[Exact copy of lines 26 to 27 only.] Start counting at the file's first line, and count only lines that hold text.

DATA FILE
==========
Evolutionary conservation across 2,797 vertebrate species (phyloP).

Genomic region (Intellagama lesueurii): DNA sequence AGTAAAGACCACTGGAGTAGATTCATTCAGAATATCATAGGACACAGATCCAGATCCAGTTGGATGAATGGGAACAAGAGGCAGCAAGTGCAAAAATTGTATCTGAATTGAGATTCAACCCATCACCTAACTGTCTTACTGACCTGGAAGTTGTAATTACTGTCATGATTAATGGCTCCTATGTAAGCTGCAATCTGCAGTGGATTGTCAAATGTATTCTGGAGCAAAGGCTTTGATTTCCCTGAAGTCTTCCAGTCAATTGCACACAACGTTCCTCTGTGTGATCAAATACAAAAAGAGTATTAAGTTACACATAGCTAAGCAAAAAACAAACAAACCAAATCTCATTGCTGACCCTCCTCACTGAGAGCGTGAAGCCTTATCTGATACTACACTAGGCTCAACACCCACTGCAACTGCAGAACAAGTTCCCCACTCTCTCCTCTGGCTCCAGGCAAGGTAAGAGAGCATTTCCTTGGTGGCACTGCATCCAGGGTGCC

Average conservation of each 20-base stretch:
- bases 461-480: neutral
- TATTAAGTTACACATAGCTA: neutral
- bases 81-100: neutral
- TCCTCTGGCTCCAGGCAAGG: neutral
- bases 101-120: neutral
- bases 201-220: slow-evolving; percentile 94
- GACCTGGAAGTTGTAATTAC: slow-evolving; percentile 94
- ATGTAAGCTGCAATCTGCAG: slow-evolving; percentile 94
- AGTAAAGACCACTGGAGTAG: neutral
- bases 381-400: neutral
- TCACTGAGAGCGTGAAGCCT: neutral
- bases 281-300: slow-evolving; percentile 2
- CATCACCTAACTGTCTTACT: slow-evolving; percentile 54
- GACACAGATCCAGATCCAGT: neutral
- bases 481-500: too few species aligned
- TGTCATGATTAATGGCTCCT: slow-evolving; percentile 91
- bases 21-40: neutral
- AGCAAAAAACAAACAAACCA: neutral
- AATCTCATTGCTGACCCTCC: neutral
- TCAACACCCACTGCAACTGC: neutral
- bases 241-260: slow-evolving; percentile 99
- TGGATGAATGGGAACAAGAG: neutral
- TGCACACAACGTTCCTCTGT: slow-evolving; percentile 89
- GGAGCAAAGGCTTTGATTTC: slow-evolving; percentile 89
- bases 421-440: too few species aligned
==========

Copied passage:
- TGCACACAACGTTCCTCTGT: slow-evolving; percentile 89
- GGAGCAAAGGCTTTGATTTC: slow-evolving; percentile 89